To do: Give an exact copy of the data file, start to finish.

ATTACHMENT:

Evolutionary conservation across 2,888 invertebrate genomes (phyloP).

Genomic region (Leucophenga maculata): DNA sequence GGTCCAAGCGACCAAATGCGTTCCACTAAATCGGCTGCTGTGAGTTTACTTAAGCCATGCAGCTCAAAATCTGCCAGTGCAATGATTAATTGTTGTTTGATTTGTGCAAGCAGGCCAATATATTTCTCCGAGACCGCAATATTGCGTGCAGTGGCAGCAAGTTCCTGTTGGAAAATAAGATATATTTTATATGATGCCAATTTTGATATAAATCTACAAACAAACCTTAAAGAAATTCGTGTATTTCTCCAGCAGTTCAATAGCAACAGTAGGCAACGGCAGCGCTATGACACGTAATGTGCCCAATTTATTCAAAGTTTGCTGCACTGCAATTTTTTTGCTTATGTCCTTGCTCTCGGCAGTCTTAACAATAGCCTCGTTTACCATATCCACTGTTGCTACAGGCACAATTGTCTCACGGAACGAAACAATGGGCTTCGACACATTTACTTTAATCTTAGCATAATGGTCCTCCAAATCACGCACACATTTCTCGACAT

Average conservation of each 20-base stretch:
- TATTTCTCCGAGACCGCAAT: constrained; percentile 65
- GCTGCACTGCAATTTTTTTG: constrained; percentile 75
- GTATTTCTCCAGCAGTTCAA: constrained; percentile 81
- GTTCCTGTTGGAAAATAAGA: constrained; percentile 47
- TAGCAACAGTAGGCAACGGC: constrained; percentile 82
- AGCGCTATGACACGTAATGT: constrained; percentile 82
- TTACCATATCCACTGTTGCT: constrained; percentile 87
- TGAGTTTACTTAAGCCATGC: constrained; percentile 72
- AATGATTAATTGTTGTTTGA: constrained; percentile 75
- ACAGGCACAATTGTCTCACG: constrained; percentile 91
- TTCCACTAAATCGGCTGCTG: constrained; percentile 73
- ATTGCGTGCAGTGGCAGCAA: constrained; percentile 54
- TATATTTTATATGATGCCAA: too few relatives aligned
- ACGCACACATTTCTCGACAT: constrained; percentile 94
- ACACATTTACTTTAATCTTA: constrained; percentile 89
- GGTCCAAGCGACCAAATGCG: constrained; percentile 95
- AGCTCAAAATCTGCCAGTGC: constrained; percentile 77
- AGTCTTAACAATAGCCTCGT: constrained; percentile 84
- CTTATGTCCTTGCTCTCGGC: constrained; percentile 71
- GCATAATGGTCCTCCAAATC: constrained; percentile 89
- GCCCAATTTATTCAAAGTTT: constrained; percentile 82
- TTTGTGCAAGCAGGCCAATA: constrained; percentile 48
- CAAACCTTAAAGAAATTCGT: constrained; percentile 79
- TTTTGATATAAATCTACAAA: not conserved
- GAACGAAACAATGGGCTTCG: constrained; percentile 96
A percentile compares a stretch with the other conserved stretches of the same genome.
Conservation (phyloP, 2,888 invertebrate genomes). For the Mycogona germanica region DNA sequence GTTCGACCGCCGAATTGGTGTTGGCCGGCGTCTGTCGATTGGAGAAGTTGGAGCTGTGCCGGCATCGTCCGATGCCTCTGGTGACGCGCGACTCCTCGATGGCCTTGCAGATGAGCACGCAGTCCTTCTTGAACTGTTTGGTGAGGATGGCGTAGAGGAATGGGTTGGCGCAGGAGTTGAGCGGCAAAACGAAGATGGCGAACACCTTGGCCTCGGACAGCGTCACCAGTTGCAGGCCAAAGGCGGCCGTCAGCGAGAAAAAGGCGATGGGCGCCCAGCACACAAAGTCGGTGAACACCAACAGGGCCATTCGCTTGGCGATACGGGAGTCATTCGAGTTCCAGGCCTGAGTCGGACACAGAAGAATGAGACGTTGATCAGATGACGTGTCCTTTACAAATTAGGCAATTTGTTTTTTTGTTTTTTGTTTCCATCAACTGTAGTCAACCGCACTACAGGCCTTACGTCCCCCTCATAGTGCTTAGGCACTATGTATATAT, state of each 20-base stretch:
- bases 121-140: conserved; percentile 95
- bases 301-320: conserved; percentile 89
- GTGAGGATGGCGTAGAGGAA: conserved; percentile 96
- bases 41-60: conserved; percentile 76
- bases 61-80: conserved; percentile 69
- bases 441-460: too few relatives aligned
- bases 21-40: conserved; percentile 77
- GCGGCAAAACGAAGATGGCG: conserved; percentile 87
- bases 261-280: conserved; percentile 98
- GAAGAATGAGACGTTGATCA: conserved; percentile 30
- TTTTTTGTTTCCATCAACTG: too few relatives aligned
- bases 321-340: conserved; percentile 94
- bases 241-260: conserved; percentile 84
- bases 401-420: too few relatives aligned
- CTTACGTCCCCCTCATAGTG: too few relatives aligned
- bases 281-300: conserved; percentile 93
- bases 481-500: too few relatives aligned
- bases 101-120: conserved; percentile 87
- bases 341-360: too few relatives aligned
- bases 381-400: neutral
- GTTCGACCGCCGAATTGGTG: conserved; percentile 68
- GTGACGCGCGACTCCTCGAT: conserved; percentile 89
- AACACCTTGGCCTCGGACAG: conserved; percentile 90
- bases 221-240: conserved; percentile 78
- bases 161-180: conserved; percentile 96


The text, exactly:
Evolutionary conservation across 2,888 invertebrate genomes (phyloP).

Genomic region (Leucophenga maculata): DNA sequence GGTCCAAGCGACCAAATGCGTTCCACTAAATCGGCTGCTGTGAGTTTACTTAAGCCATGCAGCTCAAAATCTGCCAGTGCAATGATTAATTGTTGTTTGATTTGTGCAAGCAGGCCAATATATTTCTCCGAGACCGCAATATTGCGTGCAGTGGCAGCAAGTTCCTGTTGGAAAATAAGATATATTTTATATGATGCCAATTTTGATATAAATCTACAAACAAACCTTAAAGAAATTCGTGTATTTCTCCAGCAGTTCAATAGCAACAGTAGGCAACGGCAGCGCTATGACACGTAATGTGCCCAATTTATTCAAAGTTTGCTGCACTGCAATTTTTTTGCTTATGTCCTTGCTCTCGGCAGTCTTAACAATAGCCTCGTTTACCATATCCACTGTTGCTACAGGCACAATTGTCTCACGGAACGAAACAATGGGCTTCGACACATTTACTTTAATCTTAGCATAATGGTCCTCCAAATCACGCACACATTTCTCGACAT

Average conservation of each 20-base stretch:
- TATTTCTCCGAGACCGCAAT: constrained; percentile 65
- GCTGCACTGCAATTTTTTTG: constrained; percentile 75
- GTATTTCTCCAGCAGTTCAA: constrained; percentile 81
- GTTCCTGTTGGAAAATAAGA: constrained; percentile 47
- TAGCAACAGTAGGCAACGGC: constrained; percentile 82
- AGCGCTATGACACGTAATGT: constrained; percentile 82
- TTACCATATCCACTGTTGCT: constrained; percentile 87
- TGAGTTTACTTAAGCCATGC: constrained; percentile 72
- AATGATTAATTGTTGTTTGA: constrained; percentile 75
- ACAGGCACAATTGTCTCACG: constrained; percentile 91
- TTCCACTAAATCGGCTGCTG: constrained; percentile 73
- ATTGCGTGCAGTGGCAGCAA: constrained; percentile 54
- TATATTTTATATGATGCCAA: too few relatives aligned
- ACGCACACATTTCTCGACAT: constrained; percentile 94
- ACACATTTACTTTAATCTTA: constrained; percentile 89
- GGTCCAAGCGACCAAATGCG: constrained; percentile 95
- AGCTCAAAATCTGCCAGTGC: constrained; percentile 77
- AGTCTTAACAATAGCCTCGT: constrained; percentile 84
- CTTATGTCCTTGCTCTCGGC: constrained; percentile 71
- GCATAATGGTCCTCCAAATC: constrained; percentile 89
- GCCCAATTTATTCAAAGTTT: constrained; percentile 82
- TTTGTGCAAGCAGGCCAATA: constrained; percentile 48
- CAAACCTTAAAGAAATTCGT: constrained; percentile 79
- TTTTGATATAAATCTACAAA: not conserved
- GAACGAAACAATGGGCTTCG: constrained; percentile 96
A percentile compares a stretch with the other conserved stretches of the same genome.
Conservation (phyloP, 2,888 invertebrate genomes). For the Mycogona germanica region DNA sequence GTTCGACCGCCGAATTGGTGTTGGCCGGCGTCTGTCGATTGGAGAAGTTGGAGCTGTGCCGGCATCGTCCGATGCCTCTGGTGACGCGCGACTCCTCGATGGCCTTGCAGATGAGCACGCAGTCCTTCTTGAACTGTTTGGTGAGGATGGCGTAGAGGAATGGGTTGGCGCAGGAGTTGAGCGGCAAAACGAAGATGGCGAACACCTTGGCCTCGGACAGCGTCACCAGTTGCAGGCCAAAGGCGGCCGTCAGCGAGAAAAAGGCGATGGGCGCCCAGCACACAAAGTCGGTGAACACCAACAGGGCCATTCGCTTGGCGATACGGGAGTCATTCGAGTTCCAGGCCTGAGTCGGACACAGAAGAATGAGACGTTGATCAGATGACGTGTCCTTTACAAATTAGGCAATTTGTTTTTTTGTTTTTTGTTTCCATCAACTGTAGTCAACCGCACTACAGGCCTTACGTCCCCCTCATAGTGCTTAGGCACTATGTATATAT, state of each 20-base stretch:
- bases 121-140: conserved; percentile 95
- bases 301-320: conserved; percentile 89
- GTGAGGATGGCGTAGAGGAA: conserved; percentile 96
- bases 41-60: conserved; percentile 76
- bases 61-80: conserved; percentile 69
- bases 441-460: too few relatives aligned
- bases 21-40: conserved; percentile 77
- GCGGCAAAACGAAGATGGCG: conserved; percentile 87
- bases 261-280: conserved; percentile 98
- GAAGAATGAGACGTTGATCA: conserved; percentile 30
- TTTTTTGTTTCCATCAACTG: too few relatives aligned
- bases 321-340: conserved; percentile 94
- bases 241-260: conserved; percentile 84
- bases 401-420: too few relatives aligned
- CTTACGTCCCCCTCATAGTG: too few relatives aligned
- bases 281-300: conserved; percentile 93
- bases 481-500: too few relatives aligned
- bases 101-120: conserved; percentile 87
- bases 341-360: too few relatives aligned
- bases 381-400: neutral
- GTTCGACCGCCGAATTGGTG: conserved; percentile 68
- GTGACGCGCGACTCCTCGAT: conserved; percentile 89
- AACACCTTGGCCTCGGACAG: conserved; percentile 90
- bases 221-240: conserved; percentile 78
- bases 161-180: conserved; percentile 96